Off the ferry we were hustled onto set-rate small truck taxis. Unfortunately our driver didn’t know exactly where our bungalow was and let us off at Lonely Beach. We eventually found another driver who knew where we were going, only another 2km down the road. Just before sunset we rolled into Vanalee Resort.
Unfortunately, as can be seen in the above photo, the beach was rocky and fringed with mangroves. But the location was quiet, away from the crowds at White Sands or Lonely Beach. We quickly discovered that the restaurant was trying to be gourmet with prices to match. We ate there the first night out of convenience but soon found alternatives.
The sunset, however, was excellent and went down well with the cold Changs. Just how foreboding were those clouds though?
Our bungalow was small with no screens to keep out the mozzies but did have a mosquito net over the bed. But he price was reasonable, the staff excellent and we could access the wifi from our bungalow.
The next morning we set out on foot for Lonely Beach. Priority one: beach time!
Yep, Sue hit the water first. At 10am Lonely Beach was pretty quiet. The water was warm and the shallows ran out forever. I quickly discovered that the salinity of the water made it excellent for floating, one of my favourite activities.
Lonely Beach is party central on Koh Chang. When we stopped at a beachfront restaurant for shakes and spring rolls I spotted this poster which summed up the party ethic.
By the time we left the beach there were a few more people. But considering its popularity and the number of bungalows and resorts surprisingly few people were about.
On our way back to Bai Lan we found a roadside restaurant with an extensive menu and reasonable prices. Just look at this dish and imagine how happy it made me! Look at those peppers!
The next morning we awoke to thunder and a torrential downpour. We had planned on renting a motorbike to go exploring Koh Chang but were starting to have doubts about the safety of driving on the twisting, hilly roads when rain slick.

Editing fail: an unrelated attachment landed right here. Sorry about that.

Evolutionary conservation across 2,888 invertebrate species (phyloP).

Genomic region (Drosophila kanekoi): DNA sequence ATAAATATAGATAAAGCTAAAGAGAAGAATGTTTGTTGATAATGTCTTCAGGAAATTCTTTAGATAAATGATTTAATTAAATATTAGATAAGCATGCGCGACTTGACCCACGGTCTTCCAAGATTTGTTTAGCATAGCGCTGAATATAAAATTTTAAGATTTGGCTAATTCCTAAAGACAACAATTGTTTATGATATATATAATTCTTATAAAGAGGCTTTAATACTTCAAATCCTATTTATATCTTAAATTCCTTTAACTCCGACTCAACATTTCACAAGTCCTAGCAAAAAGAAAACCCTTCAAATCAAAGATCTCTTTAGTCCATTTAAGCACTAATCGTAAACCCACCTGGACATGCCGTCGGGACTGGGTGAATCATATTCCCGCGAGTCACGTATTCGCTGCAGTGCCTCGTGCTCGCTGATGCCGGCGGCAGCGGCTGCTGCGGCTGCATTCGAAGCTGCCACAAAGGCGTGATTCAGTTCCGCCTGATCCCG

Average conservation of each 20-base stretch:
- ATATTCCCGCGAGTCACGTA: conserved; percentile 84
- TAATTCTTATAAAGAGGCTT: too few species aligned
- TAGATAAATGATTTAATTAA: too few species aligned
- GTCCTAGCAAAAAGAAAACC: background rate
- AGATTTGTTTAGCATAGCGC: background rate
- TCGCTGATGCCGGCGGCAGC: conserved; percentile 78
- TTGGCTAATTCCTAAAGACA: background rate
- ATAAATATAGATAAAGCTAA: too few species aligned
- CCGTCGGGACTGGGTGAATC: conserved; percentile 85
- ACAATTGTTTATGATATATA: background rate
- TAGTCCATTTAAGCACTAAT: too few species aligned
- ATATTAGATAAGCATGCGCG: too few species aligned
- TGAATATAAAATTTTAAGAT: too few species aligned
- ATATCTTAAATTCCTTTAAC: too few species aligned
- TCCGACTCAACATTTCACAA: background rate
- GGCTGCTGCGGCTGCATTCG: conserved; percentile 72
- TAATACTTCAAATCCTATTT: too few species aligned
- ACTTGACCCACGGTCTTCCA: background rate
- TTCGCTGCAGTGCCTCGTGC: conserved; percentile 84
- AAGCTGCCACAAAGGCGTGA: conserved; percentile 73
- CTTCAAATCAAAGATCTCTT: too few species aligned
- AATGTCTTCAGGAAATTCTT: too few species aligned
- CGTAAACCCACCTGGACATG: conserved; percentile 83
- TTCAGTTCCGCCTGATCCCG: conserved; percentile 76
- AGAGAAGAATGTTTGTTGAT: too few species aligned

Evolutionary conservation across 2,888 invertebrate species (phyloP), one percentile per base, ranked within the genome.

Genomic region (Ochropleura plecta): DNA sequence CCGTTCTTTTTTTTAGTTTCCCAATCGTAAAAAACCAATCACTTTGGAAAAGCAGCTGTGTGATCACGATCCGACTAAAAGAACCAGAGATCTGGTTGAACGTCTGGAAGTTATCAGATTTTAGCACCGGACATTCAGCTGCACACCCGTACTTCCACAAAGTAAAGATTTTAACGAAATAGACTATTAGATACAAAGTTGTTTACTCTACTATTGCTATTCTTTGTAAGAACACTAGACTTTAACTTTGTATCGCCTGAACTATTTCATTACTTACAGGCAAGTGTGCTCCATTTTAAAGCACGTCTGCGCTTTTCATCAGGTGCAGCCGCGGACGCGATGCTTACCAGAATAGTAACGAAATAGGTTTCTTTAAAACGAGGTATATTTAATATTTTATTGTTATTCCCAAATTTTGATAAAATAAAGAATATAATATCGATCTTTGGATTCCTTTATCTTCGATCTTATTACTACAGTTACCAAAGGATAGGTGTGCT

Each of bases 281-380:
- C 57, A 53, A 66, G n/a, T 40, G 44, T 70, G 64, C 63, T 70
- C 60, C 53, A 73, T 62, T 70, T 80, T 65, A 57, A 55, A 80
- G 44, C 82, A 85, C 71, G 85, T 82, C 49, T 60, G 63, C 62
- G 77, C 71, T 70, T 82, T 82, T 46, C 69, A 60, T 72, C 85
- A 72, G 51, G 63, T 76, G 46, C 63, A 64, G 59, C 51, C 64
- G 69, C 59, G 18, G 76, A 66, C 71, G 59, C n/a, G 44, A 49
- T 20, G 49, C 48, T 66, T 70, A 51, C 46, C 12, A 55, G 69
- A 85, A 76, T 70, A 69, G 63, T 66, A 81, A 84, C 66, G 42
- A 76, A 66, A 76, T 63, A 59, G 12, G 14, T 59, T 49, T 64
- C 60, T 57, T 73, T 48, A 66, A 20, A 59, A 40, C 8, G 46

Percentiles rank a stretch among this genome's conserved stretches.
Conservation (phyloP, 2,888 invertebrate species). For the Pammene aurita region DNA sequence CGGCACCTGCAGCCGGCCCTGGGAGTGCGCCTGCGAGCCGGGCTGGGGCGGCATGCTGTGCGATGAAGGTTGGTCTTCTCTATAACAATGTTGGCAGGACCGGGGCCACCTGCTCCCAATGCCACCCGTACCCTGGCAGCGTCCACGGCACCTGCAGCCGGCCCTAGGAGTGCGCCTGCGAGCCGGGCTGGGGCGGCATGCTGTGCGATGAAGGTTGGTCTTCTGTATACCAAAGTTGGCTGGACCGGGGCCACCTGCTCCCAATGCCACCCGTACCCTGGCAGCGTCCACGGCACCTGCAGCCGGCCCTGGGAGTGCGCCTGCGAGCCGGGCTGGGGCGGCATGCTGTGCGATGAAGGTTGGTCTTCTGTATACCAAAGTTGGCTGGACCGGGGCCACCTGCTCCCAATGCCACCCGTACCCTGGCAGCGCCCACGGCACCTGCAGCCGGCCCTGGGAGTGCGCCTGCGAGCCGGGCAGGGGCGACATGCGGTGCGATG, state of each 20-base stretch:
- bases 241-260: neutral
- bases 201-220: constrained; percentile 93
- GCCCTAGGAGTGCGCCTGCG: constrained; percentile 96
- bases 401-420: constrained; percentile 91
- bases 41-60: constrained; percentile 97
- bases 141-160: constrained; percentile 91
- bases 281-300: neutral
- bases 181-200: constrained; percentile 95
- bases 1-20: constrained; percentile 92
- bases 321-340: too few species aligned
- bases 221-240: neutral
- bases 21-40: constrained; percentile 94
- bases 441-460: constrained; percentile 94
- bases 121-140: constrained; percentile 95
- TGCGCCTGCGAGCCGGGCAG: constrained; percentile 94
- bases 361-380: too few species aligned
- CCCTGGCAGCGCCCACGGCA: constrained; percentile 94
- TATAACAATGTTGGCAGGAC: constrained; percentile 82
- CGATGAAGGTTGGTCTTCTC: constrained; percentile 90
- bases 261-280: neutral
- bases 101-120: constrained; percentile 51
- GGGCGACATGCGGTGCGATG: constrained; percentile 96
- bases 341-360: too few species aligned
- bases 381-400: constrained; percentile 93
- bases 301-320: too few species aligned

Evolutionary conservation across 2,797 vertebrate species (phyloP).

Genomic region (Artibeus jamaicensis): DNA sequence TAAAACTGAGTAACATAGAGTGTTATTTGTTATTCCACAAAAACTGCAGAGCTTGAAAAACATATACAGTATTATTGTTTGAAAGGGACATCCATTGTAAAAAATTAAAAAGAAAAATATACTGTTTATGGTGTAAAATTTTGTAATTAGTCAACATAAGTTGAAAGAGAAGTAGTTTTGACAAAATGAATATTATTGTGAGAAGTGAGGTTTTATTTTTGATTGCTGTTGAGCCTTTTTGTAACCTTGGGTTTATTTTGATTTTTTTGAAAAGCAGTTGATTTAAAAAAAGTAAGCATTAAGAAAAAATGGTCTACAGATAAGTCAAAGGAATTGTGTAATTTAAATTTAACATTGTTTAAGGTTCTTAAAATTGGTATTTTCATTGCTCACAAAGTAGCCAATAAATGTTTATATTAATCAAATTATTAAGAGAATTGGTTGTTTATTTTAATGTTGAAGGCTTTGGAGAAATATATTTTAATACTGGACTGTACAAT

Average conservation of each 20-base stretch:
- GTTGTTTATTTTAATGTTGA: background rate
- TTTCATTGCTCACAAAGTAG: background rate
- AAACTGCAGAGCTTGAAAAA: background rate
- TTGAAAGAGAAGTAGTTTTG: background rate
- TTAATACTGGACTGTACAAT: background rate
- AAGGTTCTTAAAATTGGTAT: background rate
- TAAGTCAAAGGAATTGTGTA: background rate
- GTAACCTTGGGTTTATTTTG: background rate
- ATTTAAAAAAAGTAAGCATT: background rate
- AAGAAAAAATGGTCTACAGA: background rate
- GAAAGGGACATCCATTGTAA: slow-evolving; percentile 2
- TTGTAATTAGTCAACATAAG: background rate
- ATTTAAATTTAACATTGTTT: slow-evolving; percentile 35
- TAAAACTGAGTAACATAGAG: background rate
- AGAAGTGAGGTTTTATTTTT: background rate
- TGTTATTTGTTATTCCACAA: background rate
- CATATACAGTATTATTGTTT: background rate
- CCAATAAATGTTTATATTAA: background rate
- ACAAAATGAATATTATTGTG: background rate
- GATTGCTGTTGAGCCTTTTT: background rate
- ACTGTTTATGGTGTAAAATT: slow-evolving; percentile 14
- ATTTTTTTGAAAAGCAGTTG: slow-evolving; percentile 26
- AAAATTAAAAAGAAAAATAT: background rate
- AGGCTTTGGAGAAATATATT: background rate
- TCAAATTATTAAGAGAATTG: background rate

Fortunately the rain soon stopped and we decided to go with the bike. We were also concerned about the bike being able to carry the two of us up some of the steep hills but it had the power. The brakes though were nerve wracking. (The main road on the west side of Koh Chang alternates between flat stretches and twisting steep sections over the headlands.)
We paused at a viewpoint in the National Park and enjoyed the view of the water and some of the nearby small islands.
We then visited White Sands, the more exclusive beach on the northwest coast of the island. It was hot and humid and we welcomed a brief swim.
We stopped occasionally to purchase gas from roadside vendors who sell gas by the bottle.
We turned back from White Sands and drove to the southern end of the paved road, near the village of Bang Bao. Once we passed Bai Lan we started seeing monkeys sitting on the guardrails along the road. There were “Do Not Feed the Monkeys” signs. Past the village we checked out some of the bungalows along the beach. Where there were no businesses it seemed no one picked up the garbage.
But where the bungalows were it looked quite nice. We looked at a couple of places as we wanted to move closer to a sandy beach.
We returned to the fishing village. At one time this had been a sleepy little place with people living in houses on stilts over the water, connected by wooden walkways. Those are still there but the pier is crowded with tourist shops and restaurants. Tour boats, mostly for diving, and inter-island boats come and go with hoards of tourists. But we did see one really tempting room in one of the places located over the water.